Interestingly, the predominant peptide recognized in the vaccinated group – EnvVD15, contains the integrin α4β7 binding motif (LDI/V), which may participate in the initial interaction between HIV and CD4+ target cells, increase HIV viral replication (20–22) and is infrequently recognized in HIV-1 infected Thais (23).
Cell depletion studies were performed to discriminate the T cell type producing IFN-γ. PBMC collected at V8 from 22 HIV-1 uninfected vaccinated subjects (Figure 1) were tested with EnvVD15 and the complete 92TH023 Env peptide pool following sham, CD4+ or CD8+ T cell depletion. Five of 22 subjects were positive in the ELISPOT assay to the whole Env pool (median: 28 SFC/106PBMC; range: 20–44) using the cut-off described for the peptide matrix. Depletion of CD4+ T cells resulted in complete loss of ELISPOT reactivity to the Env pool (median: 0; range 0–8 SFC/106 CD4+ depleted PBMC), while CD8+ cell depletion had minimal impact on the magnitude of the ELISPOT responses, compared to whole PBMC (median: 21; range: 0–33 SFC/106 CD8 depleted PBMC; p=0.063) (Figure 2B). Despite the earlier time-point in the current study, none of the 22 subjects tested to the TH023 Env peptide pool to assess the T cell subset producing IFN-γ in the ELISPOT assay met the criteria for a positive response of ≥ 55 SFC/106 PBMC and ≥ 4 X background used in the initial immunogenicity study performed at 6 months following the completion of immunization (5). However, this is consistent with earlier studies of this vaccine regimen, which reported that novel cellular immune responses arose up to 6 months following the completion of immunization (6).
Polychromatic flow cytometry was used to explore both the functional and phenotypic profile of the Env-specific T cells in a direct ICS assay. Supplemental Figure S1 shows the gating strategy used for the multi-parameter flow cytometry assay for functional profiling. PBMC from HIV uninfected subjects receiving the full immunization regimen were assessed for their ability to up-regulate the synthesis of IL-2, IFN-γ, TNF-α and IL-21. IL-21 was included in the panel to identify CD4+ T cells with the capacity to augment B cell maturation and antibody production (24). PBMC were analyzed from 30 HIV-1 uninfected vaccinees and 8 placebo recipients (Figure 1). Among the vaccine group 19 subjects (63%) had detectable positive responses to at least one cytokine (IFN-γ or IL-2) in response to the Env peptide pool. Responding cells were exclusively CD4+ T cells with an effector memory phenotype (CD45RA−/CD45RO+/CCR7−/CD28 +/−). In terms of the total number of responders to each cytokine, IL-2 predominated (57% responders), followed by IFN-γ (43%), with lower numbers of responders producing TNF-α and IL-21 (20% and 13%, respectively). One false positive response for IL-21 was detected in a placebo recipient (Table I). Positive responses to HIV Env for any cytokine were not detected in the naïve, central memory or effector CD4+ T cell populations or any CD8+ T cell population. Multi-functional analysis using boolean gating revealed that the majority of the CD4+ effector memory T cells produced more than 1 cytokine (58%), and, as expected based upon the single cytokine analysis IL-2 and IFN-γ producing cells were predominant (Figure 3). Most of the subjects with positive responses to IL-2 also produced IFN-γ (12/17; 71%). Median response magnitudes within the CD4+ effector memory subset for IL-2 and IFN-γ were 0.12% (range: 0.05%–0.43%) and 0.13% (range: 0.05%–0.46%), respectively. A tri-functional cell subset mainly synthesized IL-2, IFN-γ and TNF-α and represented 22% of the antigen-specific population.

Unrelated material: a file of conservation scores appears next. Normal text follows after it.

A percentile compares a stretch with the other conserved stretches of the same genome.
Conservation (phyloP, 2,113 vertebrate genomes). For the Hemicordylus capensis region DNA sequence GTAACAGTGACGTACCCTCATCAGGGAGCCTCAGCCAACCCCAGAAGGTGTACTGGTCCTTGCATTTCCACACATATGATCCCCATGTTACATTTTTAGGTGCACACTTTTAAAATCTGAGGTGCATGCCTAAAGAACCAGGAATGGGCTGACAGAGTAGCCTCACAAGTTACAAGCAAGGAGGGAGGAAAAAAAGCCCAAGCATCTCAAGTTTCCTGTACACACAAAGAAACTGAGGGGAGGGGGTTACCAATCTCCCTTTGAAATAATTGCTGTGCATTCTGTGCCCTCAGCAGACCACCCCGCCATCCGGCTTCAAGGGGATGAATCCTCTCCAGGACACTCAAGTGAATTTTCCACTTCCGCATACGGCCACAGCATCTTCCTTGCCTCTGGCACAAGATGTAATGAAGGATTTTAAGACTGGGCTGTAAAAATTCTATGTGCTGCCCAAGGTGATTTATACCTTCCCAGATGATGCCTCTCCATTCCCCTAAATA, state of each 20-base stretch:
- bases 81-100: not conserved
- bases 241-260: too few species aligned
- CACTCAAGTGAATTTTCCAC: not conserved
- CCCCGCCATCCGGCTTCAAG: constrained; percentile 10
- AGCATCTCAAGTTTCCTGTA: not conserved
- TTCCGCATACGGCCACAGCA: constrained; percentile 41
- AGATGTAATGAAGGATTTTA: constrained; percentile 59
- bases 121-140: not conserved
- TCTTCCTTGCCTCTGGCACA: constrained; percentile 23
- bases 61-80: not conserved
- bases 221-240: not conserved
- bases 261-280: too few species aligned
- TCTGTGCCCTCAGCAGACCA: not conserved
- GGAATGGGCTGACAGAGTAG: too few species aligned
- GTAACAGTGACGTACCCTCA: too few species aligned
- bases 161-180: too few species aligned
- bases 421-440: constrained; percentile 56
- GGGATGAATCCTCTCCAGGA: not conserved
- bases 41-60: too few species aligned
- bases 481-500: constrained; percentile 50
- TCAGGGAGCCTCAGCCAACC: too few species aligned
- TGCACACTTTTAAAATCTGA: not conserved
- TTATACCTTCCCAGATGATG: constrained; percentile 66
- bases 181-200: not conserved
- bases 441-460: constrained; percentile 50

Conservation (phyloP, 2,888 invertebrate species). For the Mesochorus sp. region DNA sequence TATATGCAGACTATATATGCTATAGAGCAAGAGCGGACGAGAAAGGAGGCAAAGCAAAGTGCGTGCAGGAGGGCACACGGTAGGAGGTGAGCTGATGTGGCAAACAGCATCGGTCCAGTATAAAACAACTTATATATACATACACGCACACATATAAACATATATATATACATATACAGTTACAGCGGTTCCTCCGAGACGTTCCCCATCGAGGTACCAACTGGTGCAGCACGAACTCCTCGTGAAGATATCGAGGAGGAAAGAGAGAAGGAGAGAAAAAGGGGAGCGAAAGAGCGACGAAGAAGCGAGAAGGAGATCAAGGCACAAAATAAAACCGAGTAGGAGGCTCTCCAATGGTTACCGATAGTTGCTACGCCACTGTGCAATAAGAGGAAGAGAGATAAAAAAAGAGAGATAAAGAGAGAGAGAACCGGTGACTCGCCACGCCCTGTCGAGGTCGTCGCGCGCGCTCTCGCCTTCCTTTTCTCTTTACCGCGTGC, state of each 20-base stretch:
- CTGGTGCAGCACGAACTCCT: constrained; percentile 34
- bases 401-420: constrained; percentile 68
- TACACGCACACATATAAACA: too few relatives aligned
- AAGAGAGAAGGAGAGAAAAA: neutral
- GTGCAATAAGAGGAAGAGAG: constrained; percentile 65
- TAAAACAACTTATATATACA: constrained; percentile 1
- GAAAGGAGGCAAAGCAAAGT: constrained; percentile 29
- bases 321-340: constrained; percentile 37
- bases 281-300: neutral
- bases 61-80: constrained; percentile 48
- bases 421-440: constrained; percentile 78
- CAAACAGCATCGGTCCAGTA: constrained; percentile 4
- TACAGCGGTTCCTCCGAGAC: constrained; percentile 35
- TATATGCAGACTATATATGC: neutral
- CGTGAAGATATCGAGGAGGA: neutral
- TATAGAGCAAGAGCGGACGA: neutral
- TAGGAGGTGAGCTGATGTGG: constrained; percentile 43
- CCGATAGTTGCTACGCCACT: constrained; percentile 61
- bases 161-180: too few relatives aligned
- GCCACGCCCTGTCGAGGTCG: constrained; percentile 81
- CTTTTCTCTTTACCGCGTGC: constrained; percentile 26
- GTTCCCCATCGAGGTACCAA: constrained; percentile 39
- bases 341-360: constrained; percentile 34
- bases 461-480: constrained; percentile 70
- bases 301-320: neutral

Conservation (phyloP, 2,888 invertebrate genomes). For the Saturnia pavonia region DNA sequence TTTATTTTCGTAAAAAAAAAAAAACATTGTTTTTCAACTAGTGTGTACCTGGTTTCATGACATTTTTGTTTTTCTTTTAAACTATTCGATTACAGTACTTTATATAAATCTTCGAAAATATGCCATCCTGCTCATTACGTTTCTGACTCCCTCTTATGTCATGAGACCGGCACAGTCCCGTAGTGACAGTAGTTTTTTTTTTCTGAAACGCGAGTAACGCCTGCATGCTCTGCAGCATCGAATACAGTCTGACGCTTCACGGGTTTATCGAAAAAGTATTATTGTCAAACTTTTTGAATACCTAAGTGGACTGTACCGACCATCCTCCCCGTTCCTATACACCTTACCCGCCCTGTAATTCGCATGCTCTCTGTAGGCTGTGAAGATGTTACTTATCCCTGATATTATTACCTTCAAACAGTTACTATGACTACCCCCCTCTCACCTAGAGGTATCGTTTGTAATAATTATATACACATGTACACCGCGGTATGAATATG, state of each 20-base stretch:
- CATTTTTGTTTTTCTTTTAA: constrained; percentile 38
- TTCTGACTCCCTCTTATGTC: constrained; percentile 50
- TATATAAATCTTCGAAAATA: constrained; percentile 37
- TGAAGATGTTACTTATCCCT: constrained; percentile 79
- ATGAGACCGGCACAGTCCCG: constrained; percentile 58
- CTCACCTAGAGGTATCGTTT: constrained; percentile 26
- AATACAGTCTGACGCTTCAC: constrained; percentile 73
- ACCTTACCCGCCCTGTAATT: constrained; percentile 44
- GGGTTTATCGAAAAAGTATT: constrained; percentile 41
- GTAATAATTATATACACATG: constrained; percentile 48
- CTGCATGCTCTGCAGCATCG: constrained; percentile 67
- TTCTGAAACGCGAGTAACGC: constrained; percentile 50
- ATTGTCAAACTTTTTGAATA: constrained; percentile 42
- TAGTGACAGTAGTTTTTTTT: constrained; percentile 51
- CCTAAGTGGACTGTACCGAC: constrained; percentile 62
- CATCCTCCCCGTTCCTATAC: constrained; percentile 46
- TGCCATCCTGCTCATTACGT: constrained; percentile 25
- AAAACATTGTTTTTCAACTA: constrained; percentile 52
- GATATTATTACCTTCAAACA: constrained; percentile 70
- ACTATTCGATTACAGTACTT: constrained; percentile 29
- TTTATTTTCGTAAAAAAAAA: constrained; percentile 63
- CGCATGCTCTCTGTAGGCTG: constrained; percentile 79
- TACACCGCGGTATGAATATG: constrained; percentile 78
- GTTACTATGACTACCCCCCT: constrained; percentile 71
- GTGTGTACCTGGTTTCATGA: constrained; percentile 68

Env-specific Ab to both strains of HIV present in the AIDSVAX B/E® was detected in all 30 vaccine recipients and 0/8 placebo recipients, with a reciprocal geometric mean titer (range) of 1131 (100–12800) and 2016 (200–12800) to A244 and MN gp120, respectively. The titers of Env- specific Ab in the vaccine recipients was stratified on HIV-specific positive IL-2 responses in effector memory CD4+ T cells of vaccine recipients. Subjects with IL-2 responses had higher HIV-specific Ab titers compared with the 13 subjects without IL-2 responses to both A244 (geometric mean titer [range]: 1736 [100–12800] versus 646 [100–6400]; p=0.015) and MN (geometric mean titer [range]; 2832 [400–12800] versus 1293 [200–12800]; p=0.045).
Simultaneous T cell proliferation and functional profiles were measured in PBMC from HIV uninfected vaccine recipients using a CFSE-based flow cytometric assay following re-stimulation with peptide-pulsed autologous B-LCL. This assay again showed that Env-specific CD4+ T cells were the predominant responding cells (17/30; 57% vaccinees). A single placebo recipient (1/8) showed a positive response to Env. Thirteen (43%) vaccinees demonstrated concordance with positive responses in both ICS and CFSE proliferation assays following Env stimulation. Upon restimulation following 6 days in culture, proliferating CD4+ T cells, defined as CFSELO, exhibited an unusual functional phenotype potentially capable of cytotoxicity, as measured by CD107a surface expression, accompanied by IFN-γ and TNF-α production but with minimal IL-2 production (Figure 4). Multi-functional analysis of the proliferating T cells revealed that a large fraction (43%) of these cells did not express any of the four functions assayed. Of the functional cells, CD107a expression was detected in the majority of subsets, as expected from the single function analysis, and was most commonly detected in combination with IFN-α. The majority (80%) of the antigen-specific functional CD4+ T cells expressed CD107a on the cell surface, with IFN-α being the predominant cytokine (50%), followed by TNF-α (42%), with minimal IL-2 production (19%).